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Netherlands Yearbook for History of Art (NKJ 73) Appears

What aspects of their environment do artists decide to depict? Are they critical of the way in which others treat the environments that surround them?

The latest volume of the Netherlands Yearbook for History of Art (NKJ) finds an answer to these questions by focusing on the Dutch environment between the fifteenth century and now, a wetland that humans constantly tried to shape and reshape according to their needs. Gathering essays by scholars of early modern and modern and contemporary art, Wetland discovers the past of future landscapes in art.

The volume is edited Joost Keizer, Ann-Sophie Lehmann and Stephanie Porras. For more information, please see the Brill website.

Wetland. Shaping Environments in Netherlandish Art

Joost Keizer, Ann-Sophie Lehmann & Stephanie Porras
Wet land’s past futures

Oliver Kik
Mapping the wet land. The painter-cartographer in the Low Countries, 1480-1550

Rachel Kase
Shifting shores. Environment, cartography and artistic invention in Jan Saenredam’s Beached whale near Beverwijk and Claes Jansz Visscher’s View of Egmond aan Zee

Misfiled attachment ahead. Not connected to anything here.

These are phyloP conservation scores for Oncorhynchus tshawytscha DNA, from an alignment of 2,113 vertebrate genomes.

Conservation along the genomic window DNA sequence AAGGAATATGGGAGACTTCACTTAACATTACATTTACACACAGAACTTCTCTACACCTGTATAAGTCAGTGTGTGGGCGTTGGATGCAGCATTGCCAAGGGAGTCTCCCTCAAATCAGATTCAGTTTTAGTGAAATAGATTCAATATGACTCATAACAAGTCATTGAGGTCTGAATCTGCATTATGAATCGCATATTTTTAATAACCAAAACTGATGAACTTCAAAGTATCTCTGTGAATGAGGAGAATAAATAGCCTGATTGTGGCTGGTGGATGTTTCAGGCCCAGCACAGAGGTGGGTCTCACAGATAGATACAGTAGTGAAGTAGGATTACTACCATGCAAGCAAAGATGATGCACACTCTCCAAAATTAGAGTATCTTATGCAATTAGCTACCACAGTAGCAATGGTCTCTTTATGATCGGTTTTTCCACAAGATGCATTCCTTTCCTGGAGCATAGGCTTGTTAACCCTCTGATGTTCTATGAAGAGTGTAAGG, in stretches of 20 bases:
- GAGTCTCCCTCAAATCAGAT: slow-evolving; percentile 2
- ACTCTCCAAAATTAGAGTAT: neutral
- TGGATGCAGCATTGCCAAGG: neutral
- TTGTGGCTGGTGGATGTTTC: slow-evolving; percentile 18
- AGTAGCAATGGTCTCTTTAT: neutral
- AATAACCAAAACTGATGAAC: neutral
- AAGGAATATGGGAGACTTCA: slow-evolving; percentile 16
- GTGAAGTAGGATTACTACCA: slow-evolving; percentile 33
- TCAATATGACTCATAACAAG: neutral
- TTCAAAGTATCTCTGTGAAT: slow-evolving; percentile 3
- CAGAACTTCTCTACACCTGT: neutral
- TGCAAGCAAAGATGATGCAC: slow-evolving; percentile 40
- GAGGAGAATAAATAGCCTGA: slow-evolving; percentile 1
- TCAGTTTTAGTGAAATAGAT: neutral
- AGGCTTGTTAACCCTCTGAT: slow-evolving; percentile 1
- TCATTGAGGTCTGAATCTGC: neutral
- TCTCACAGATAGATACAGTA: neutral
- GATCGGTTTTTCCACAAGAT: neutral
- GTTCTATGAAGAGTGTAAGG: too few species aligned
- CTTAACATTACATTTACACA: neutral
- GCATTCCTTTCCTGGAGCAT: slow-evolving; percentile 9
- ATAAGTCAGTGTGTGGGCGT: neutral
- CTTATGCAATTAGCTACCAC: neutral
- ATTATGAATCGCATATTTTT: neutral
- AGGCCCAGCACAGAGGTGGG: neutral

Maurice SaĂź
Without Nature. Rubens’s wet landscapes: From oikeiosis to ecomimesis

Theresa Brauer
Zwadderen in oil paint. Jan van Goyen’s fluid landscapes

Yannis Hadjinicolaou
A raptor’s-eye view in the early modern Netherlands. Visuality, political landscape, and falconry

Anja Novak
Precarious ground. An experiential approach to Land art in Flevoland

Christopher Heuer
That area of terror. Robert Smithson’s lowlands

Anna-Rosja Haveman
Co-created by the Wadden Sea. Artistic and environmentalist perspectives on Han Jansen’s Waddenprojects

NKJ 73 (2023):Wetland. Shaping Environments in Netherlandish Art